We carried out Kaplan-Meier analysis to study the association of FGFR4 expression with patients' survival time (Figure 2). The analysis was restricted to 55 patients with follow-up data and the immunohistochemistry results. The survival curves indicated that patients with high expression levels of FGFR4 achieved a lower overall survival rate. Moreover, the results of multivariate analysis using the Cox's proportional hazards model were shown in Table 2. We found that patients' overall survival rate was correlated with FGFR4 expression, clinical stages and Ki67 expression (Table 2; P<0.05).
High expression of FGFR4 predicted poor prognosis of NPC patients. Kaplan-Meier analysis of NPC patients were based on the expression of FGFR4. NPC patients with higher FGFR4 expression were significantly related to poor prognosis. * P < 0.05.
Contribution of various potential prognostic factors to survival by Cox regression analysis on 55 NPC samples
|Lymph node metastasis||0.892||0.345||0.447-10.010|
Statistical analyses were performed by the Cox regression analysis. * P <0.05 was considered significant.
Then we carried out in vitro studies to investigate the role of FGFR4 in proliferating cells. As CNE2 was nasopharyngeal carcinoma non-keratinizing cell line, which was consistent with the main pathology subtype of NPC, we chose it for the further studies. First of all, serum starvation and refeeding assay was used during cell cycle progression in NPC cells. After growing without serum for 72 h, CNE2 cells arrested in G1 phase, then serum was added, the cells were released from the G1 phase (from 70.02% at S72h to 48% at R36h) (Figure 3A). We also found during this progression, the expression level of FGFR4 increased. PCNA, which had been used as a general marker of dividing cells, was upregulated along with FGFR4 (Figure 3B, C). So these results confirmed FGFR4 might regulate cell proliferation during cell cycle progression.
To assess the role of FGFR4 in cell proliferation, we transfected CNE2 cells with three siRNAs targeting FGFR4. As illustrated in Figure 3D, FGFR4-si3 showed the highest knockdown efficiency, thus it was used for the follow-up studies. CCK8 assay showed that after downregulating the expression of FGFR4, the proliferation rate of CNE2 cells decreased significantly (Figure 3E). This suggested that FGFR4 might accelerate proliferation of CNE2 cells.
As the prognosis of NPC patients that have metastasis may be poor, we investigated the effect of FGFR4 on cell migration with wound-healing assay and transwell migration assays. After being incubated with physical-wound and cultured in serum-free medium to exclude the interference of proliferation, FGFR4-silenced cells were unable to close the wound within 48h, while the non-interfered cells had longer migrating distance (Figure 4A, B). Transwell migration assays also showed the similar results (Figure 4C, D). All the data supported that FGFR4 might stimulate cell migration.
Since epithelial-mesenchymal transition (EMT) is involved in migration and invasive capacity of epithelial cells , we examined whether the impacts of FGFR4 on NPC cells was associated with EMT. Knocking down the expression of FGFR4 caused a significant increase of epithelial marker E-cadherin and a decrease of mesenchymal marker vimentin and N-cadherin in CNE2 cells (Figure 5A, B). Our result was also confirmed by immunofluorescence assay, and the differences of EMT markers expression were evident in the cell membrane (Figure 5C). Collectively, FGFR4 silencing could partly reverse the cells to an epithelial phenotype.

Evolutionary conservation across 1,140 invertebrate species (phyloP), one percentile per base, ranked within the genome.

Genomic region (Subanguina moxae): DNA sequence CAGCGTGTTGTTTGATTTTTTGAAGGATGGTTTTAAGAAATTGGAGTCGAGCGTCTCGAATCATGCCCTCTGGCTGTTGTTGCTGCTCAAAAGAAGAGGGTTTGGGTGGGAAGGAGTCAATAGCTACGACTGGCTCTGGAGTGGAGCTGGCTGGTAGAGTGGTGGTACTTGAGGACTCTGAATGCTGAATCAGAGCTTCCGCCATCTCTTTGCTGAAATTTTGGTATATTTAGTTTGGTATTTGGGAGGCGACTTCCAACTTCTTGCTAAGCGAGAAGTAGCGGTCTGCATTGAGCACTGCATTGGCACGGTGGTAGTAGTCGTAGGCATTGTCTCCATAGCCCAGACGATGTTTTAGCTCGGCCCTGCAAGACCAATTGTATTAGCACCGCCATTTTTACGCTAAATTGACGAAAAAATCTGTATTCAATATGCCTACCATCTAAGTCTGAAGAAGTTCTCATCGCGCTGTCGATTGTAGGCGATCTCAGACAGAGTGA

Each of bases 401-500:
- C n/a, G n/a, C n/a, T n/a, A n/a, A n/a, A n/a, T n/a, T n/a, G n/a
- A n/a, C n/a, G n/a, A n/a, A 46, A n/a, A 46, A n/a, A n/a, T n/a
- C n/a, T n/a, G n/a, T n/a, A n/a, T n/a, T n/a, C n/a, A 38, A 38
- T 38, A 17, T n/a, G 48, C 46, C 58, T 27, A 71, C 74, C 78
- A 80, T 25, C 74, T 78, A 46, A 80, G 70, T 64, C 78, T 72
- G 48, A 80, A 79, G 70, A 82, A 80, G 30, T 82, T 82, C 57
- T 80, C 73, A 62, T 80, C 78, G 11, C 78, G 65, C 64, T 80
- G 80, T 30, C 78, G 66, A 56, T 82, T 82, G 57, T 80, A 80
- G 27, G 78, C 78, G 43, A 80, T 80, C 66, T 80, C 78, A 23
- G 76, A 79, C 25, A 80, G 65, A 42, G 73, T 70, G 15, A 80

Now, it is becoming more and more apparent that gene changes may be associated with tumor heterogeneity. Among the changes, the activation of oncogenes and the inactivation of tumor suppressor genes contribute to tumor formation. As one of the most common cancers in head and neck, the molecule mechanisms of NPC remain unknown. It is urgent for us to identify novel molecules which have important functions during NPC progression and that may help us find better prognostic markers or therapeutic targets. In the present study, we found that FGFR4 was upregulated in NPC clinical samples and cell lines. Besides, it might be associated with clinical stages and prognosis of NPC patients. In vitro studies, FGFR4 could accelerate CNE2 cells growth and migration. Taken together, these results suggested that FGFR4 might be a potential regulator in NPC progression.
Studies have reported that FGFs can bind to and activate FGFRs to induce a variety of cellular processing. The mutation and abnormal expression of FGFRs cause diverse pathologies and affect multiple solid tumors, including breast cancer, lung cancer and so on[15, 24-26]. FGFR4, belonging to the FGFR family, differs from the other FGFRs in genomic structure, ligand binding, and signal transduction . Although FGFR4 was associated with some tumors, the functions and mechanisms of FGFR4 in NPC have not been fully elucidated.
A single nucleotide polymorphism (SNP) within FGFR4 transmembrane domain may be correlated with the prognosis of several human malignancies [18-22]. In these tumors, Arg388 is the most common SNP in FGFR4, which prolongs activation of the receptor. In head and neck cancer (HNSC), the FGFR4 Arg (388) allele presents an increased mortality and shorter survival, besides, it indicates a tendency to increased cisplatin sensitivity of HNSC [21, 28].
The expression of FGFR4 in proliferating CNE2 cells. A: Flow cytometry was used to quantify the cell cycle progress.Cells were subjected to serum starvation for 72h (S72h), then addition of medium containing 10% FBS for the indicated times (R6h, R12h, R24h, R36h). B: CNE2 cells were subjected to serum starvation and releasing and Western blot was used to investigate the expression of FGFR4 and PCNA in CNE2 cells during the progression.β-actin was used as a control for protein load and integrity. C: The bar demonstrated the ratio of FGFR4 and PCNA protein expression to β-actin by densitometry. The data shown were representative of at least three independent experiments. Data were analyzed by Student's t-test. *,# P < 0.05. D: Western blot showed the expression of FGFR4 after CNE2 cells transiently transfected with siRNA targeting FGFR4 (si-1, si-2, si-3) or a scrambled sequence (control siRNA). E: Proliferation was determined by CCK8 assay after CNE2 cells treated with FGFR4-siRNA or control siRNA for the indicated time. The data were means± SEM. * P <0.05.